It seems wise for even construction workers to stay indoors this week, especially during the hottest hours of the day — between 11 a.m. and 4 p.m.
The National Weather Service has issued excessive heat warnings and advisories from Illinois to Louisiana and from Nebraska to the District of Columbia. Phoenix saw 116 degrees last week; Yuma, Ariz., hit 117 degrees and St. Louis, Wichita, Kan., and Las Vegas have hit record highs above 110 degrees.
“Construction workers who have been out there for awhile may not be able to handle the heat anymore,” said Dan Burazin, safety director at the Greater Milwaukee Chapter of the Associated Builders and Contractors of America. “Contractors who know the signs of heat exhaustion and heat stroke need to keep an eye on these workers.”
Twenty-eight people in the United States have died from heat-related illness in the past two weeks and at least one construction worker has died and three others have suffered illnesses or injuries as a result of soaring temperatures.
Dennis Thompson, who has been a construction worker for 25 years, nearly died from a heat stroke while installing fences in Fridley, Minn., when his bodily temperature reached 108.8 degrees July 15. Only once in his entire career did he have to go inside because of the the heat. He continued working July 15 after his legs started to shake. A co-worker called an ambulance.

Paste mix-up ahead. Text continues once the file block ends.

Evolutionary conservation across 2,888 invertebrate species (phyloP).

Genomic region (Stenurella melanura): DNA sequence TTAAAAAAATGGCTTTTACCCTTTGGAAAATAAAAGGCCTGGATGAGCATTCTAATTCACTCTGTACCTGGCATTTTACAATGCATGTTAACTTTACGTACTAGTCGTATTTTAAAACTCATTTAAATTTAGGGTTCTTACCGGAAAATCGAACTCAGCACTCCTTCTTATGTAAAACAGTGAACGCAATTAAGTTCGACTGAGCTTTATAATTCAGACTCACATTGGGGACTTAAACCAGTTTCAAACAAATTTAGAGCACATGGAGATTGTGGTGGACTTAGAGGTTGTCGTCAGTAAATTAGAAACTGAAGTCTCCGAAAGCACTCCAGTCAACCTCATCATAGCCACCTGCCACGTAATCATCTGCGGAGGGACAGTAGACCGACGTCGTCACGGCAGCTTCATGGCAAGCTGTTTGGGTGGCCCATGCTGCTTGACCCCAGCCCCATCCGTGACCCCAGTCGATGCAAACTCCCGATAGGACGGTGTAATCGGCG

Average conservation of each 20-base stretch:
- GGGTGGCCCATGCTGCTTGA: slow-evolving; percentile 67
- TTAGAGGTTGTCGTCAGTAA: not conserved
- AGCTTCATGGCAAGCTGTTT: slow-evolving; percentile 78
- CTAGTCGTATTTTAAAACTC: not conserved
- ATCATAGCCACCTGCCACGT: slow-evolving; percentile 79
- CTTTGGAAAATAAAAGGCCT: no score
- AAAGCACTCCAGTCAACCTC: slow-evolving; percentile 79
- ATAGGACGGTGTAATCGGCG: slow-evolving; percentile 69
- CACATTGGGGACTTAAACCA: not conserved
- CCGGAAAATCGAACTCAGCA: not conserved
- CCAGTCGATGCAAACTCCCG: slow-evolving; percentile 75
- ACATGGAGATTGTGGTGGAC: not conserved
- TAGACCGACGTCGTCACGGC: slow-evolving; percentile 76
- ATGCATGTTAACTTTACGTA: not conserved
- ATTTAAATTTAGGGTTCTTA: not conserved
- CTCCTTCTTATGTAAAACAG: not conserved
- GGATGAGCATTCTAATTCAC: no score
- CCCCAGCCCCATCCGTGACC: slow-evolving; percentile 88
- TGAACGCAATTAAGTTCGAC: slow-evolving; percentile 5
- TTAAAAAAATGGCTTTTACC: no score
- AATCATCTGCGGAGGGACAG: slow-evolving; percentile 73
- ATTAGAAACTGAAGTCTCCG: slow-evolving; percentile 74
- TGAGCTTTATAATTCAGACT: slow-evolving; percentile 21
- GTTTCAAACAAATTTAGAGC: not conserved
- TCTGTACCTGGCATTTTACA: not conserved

William Kollmar, 42, fell 20 feet onto cement – possibly due to the heat – while applying tarpaper to a school roof in Woodbridge, N.J. He is in critical condition. Kevin Jennings, 34, is in “guarded” condition in Council Bluffs, Iowa, after an apparent heat stroke on the job July 14. Another construction worker died of a heat stroke in Niagara County, N.Y., July 14.
According to the American Academy of Family Physicians, outdoor laborers account for the largest percentage of heat-related illnesses. Signs and symptoms of heat exhaustion and heat stroke include anxiety, vomiting, seizures, confusion and headaches.
“There should be some kind of safe haven, like an air-conditioned trailer, that these workers can go take a break in and stay hydrated,” Burazin said. “A lot of contractors don’t like their workers taking a bunch of breaks, but it’s better the workers are hydrated than not there at all. In the Southwest, some contractors are starting earlier to take advantage of the cooler hours of the day.”
Based on the region, Burazin said a contractor should postpone work at certain temperature ranges. He said contractors in his area start taking precautions when average temperatures reach the 90-degree range.
“That’s about the time we start thinking about whether we should change up some things or come back later to a job,” he said.
An OSHA fact sheet suggests the following heat precautions for outside workers:
· Eat smaller meals
· Avoid caffeine, alcohol and large amounts of sugar
· Take short, frequent breaks
· Wear breathable clothing like cotton
· Learn what medications don’t mix with the heat
· Avoid work suits
· Avoid equipment like respirators (they contribute to heat stress)
· Drink plenty of water
A few thunderstorms at the end of this week should reduce temperatures in the West to the 90-degree range, and a cold front should move across the mid-South and North Wednesday, according to NWS.
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